A kind of Midwestern Gothic, it features an ensemble cast of unsavory characters, and its grisly events are spread over a couple decades. In the finished film Pollock himself reads the narration, largely directly from the book. In fact, they drew from an esteemed classic. But I was very nervous to ask him. Finally I went out to Knockemstiff, and I asked him. In the writing phase, he and Antonio had to think about the character of the narrator. How much does the narrator know?
Is brony something everyone on the Internet should know? I've never heard the word and have no clue what it means. A while back I came across this , which seems to cover the phenomenon in depth. It's fine to try but it often feels like we and the way we speak are the joke. Not the jokes themselves.
Look how Scottish I am, dude! I mean, "lads! We get that in Ireland too. It's gotten so bad that I've actually seen Irish people online use "fook" sincerely online. When you're speaking like an American doing a shite attempt at an Irish accent, you're beyond saving. So my only issue is I don't know if that's just taking the piss out of northern English accents or are they the only people on the planet who genuinely say "fook".
That's cos she and Leigh Francis are from Leeds, where you do hear it. I liked the sub early on, when it felt like aabody wis just enjoying wir unique brand o humour and most folk seemed genuinely interested in a kind o cultural exchange. There's still good posts on there fae time tae time, but maistly it veers intae that uncomfortable "get a load of these weirdos" territory. I do whenever I see English bashing cos im a sad English person hahaha. Almost always the most vocal anti English aren't even Scots.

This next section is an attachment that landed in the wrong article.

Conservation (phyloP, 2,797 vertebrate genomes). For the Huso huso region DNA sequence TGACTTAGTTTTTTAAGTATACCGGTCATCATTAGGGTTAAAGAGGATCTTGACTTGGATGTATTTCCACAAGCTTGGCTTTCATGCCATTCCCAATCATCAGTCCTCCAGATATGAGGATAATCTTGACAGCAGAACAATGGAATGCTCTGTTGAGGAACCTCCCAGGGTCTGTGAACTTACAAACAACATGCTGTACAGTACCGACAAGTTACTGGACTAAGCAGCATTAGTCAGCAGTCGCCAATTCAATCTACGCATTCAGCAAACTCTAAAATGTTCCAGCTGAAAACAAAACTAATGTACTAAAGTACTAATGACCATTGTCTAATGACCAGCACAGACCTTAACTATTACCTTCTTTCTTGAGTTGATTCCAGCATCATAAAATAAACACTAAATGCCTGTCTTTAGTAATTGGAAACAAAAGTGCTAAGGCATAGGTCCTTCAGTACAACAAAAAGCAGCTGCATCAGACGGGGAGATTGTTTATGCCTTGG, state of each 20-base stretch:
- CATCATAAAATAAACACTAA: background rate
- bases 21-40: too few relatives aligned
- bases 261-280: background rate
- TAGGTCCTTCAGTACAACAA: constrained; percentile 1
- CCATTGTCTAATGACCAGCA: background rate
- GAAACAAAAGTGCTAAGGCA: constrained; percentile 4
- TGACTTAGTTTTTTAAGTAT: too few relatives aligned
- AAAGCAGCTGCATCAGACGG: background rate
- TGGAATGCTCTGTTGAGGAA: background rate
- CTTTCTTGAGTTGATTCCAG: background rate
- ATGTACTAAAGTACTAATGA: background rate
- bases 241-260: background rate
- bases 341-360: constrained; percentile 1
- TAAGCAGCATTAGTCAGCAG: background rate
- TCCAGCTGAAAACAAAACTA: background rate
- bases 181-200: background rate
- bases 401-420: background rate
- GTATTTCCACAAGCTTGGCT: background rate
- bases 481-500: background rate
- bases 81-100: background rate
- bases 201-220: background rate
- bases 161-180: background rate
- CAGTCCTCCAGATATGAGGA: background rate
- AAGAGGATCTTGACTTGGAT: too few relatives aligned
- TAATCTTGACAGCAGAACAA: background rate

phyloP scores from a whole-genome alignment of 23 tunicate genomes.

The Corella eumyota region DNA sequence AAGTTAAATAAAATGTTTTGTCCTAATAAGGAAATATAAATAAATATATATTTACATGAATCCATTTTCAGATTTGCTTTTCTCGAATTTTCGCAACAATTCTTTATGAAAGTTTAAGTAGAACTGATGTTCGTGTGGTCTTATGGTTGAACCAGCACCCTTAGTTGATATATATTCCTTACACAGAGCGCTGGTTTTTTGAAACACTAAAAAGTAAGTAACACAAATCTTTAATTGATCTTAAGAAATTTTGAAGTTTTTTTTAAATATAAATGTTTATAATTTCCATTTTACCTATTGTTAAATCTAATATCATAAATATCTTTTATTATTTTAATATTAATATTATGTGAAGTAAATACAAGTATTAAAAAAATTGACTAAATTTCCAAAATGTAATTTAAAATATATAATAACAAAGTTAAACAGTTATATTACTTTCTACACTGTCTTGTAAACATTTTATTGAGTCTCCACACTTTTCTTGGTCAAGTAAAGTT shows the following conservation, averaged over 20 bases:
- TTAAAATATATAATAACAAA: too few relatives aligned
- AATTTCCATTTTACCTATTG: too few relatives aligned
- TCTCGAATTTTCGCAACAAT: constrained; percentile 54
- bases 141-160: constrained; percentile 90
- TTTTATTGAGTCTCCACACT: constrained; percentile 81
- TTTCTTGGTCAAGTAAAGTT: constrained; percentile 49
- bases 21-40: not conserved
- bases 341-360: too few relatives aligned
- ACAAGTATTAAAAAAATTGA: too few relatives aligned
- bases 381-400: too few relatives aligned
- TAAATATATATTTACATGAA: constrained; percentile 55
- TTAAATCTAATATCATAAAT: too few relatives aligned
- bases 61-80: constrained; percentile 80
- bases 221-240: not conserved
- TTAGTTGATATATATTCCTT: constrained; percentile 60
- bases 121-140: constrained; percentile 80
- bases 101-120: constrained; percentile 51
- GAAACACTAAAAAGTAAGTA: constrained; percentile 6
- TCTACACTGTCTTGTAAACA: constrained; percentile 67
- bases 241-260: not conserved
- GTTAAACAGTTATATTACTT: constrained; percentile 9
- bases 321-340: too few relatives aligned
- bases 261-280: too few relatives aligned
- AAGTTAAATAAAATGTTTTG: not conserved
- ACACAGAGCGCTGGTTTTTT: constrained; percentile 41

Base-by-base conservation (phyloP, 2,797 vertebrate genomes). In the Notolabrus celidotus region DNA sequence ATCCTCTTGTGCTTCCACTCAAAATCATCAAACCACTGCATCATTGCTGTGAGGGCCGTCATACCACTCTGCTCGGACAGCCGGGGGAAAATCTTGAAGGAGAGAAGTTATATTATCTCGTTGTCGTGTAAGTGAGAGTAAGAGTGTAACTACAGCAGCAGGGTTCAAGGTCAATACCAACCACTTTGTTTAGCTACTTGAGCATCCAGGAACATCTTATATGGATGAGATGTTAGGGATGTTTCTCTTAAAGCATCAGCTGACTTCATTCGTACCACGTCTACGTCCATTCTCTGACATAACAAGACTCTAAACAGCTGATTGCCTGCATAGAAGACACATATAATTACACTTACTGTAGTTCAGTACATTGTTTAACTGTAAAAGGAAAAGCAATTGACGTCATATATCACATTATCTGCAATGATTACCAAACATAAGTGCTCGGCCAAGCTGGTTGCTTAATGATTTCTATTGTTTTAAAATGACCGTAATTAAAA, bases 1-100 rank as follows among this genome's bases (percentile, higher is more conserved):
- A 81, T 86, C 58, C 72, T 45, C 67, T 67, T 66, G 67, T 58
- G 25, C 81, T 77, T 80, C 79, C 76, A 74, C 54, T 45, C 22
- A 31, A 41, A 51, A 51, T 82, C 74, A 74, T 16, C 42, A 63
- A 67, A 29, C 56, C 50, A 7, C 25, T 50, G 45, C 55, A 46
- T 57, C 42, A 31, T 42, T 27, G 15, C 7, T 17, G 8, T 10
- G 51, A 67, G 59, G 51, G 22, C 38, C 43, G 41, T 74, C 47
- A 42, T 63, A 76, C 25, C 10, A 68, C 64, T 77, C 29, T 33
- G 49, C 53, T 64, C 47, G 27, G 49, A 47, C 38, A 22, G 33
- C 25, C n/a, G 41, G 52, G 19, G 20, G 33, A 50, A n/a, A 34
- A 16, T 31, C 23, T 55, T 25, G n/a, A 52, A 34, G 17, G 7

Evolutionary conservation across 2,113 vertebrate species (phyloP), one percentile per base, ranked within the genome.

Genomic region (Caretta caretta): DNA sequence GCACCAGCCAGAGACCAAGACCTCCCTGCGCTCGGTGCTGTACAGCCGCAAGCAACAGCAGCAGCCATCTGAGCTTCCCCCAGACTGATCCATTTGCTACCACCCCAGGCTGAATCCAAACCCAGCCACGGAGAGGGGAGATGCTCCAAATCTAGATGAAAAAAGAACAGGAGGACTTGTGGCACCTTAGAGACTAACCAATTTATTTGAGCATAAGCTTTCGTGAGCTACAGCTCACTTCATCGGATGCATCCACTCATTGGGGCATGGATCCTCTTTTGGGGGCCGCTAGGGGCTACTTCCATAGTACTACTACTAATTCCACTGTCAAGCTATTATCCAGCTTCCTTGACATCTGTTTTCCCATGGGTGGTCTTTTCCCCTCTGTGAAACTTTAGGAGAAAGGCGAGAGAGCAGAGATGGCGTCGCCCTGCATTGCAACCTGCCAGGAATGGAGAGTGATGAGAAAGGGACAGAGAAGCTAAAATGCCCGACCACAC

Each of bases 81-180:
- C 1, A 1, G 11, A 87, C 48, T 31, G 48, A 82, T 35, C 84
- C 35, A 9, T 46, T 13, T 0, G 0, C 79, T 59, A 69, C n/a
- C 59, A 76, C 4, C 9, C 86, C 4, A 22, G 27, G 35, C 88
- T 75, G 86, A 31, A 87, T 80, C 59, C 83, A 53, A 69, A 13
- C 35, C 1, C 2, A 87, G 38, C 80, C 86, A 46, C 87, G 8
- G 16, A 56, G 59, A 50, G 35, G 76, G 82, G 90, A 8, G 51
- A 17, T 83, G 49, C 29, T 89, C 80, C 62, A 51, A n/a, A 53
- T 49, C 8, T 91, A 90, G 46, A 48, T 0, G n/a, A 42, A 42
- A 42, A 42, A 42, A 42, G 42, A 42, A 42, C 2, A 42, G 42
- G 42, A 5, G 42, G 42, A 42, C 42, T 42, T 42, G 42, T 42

Americans that have ancestry hear about the 'animosity' and then take it way too far. Most of us like each other ffs. Was his username GroundskeeperWillie? Because it looks like that's who has written that nonsense.
Is there something that can be done? I'm actually a professional translator with Scots as one of my working languages. I grew up speaking the Doric and Easter South dialects, and began learning to read and write Scots properly from fourteen, and did a lot of study in my bachelors and masters on minority language policy in Scotland. I don't really use wikipedia so I had no idea about this. This fucking kills me. We've got to report this surely. Surely something can be done.
Fuck, I'd happily commit my spare time to fixing as much of this as I can, where do a fucking start? Honestly, we'd be better off deleting everything this brony bellend has done and starting over. This person has spent probably several hours a day for several years putting their own nonsense on wikipedia - the idea that editors should just spend thousands of hours of their own time fixing it all is ridiculous.
Delete it all. Is one decent starting place to learn how editing works. You can also just directly contact the other admin, MJL; they're the one who started the AMA here, and would probably happily directly work with you.
Wikipedia always needs more experts, even if just to provide a sanity check to existing content! There's also a Discord and IRC server if you wanted to real-time chat with other editors about issues you run into. Hey OP! Not Scottish or active on the Scots Wiki, but I am active on English wiki and is there any sort of action could I possibly take in order to help you all out? The user seems to be an admin, so they were given rights at some point, but I feel like we have to be able to petition their account be revoked and the wiki basically purged.